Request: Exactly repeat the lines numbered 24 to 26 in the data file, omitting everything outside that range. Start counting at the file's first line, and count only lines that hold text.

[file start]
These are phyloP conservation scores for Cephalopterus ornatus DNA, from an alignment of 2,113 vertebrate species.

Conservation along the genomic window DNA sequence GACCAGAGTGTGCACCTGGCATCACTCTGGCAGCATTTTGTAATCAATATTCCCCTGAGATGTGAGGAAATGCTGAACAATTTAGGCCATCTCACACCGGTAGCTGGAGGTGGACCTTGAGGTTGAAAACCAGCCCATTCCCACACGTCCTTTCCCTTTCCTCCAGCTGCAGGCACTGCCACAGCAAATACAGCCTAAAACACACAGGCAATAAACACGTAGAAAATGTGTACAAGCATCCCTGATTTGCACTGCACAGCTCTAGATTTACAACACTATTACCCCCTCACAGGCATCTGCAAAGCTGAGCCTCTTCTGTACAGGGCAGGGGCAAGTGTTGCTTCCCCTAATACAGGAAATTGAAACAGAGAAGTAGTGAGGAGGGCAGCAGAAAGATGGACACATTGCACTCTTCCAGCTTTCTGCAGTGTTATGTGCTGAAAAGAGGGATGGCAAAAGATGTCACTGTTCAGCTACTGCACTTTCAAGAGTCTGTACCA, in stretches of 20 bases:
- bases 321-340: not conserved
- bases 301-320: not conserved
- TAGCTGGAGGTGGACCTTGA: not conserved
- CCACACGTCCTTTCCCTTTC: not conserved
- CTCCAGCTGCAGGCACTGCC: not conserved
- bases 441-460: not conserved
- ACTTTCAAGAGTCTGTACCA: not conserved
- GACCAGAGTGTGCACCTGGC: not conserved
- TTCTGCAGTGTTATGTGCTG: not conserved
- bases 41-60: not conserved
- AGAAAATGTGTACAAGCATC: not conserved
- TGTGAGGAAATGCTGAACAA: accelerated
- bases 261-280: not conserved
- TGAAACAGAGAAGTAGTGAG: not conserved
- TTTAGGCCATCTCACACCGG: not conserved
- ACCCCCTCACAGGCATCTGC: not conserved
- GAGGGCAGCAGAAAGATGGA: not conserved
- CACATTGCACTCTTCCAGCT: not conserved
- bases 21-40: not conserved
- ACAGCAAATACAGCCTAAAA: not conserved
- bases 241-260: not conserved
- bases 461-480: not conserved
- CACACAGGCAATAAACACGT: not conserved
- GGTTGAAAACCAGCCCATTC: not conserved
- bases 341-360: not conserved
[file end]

- bases 461-480: not conserved
- CACACAGGCAATAAACACGT: not conserved
- GGTTGAAAACCAGCCCATTC: not conserved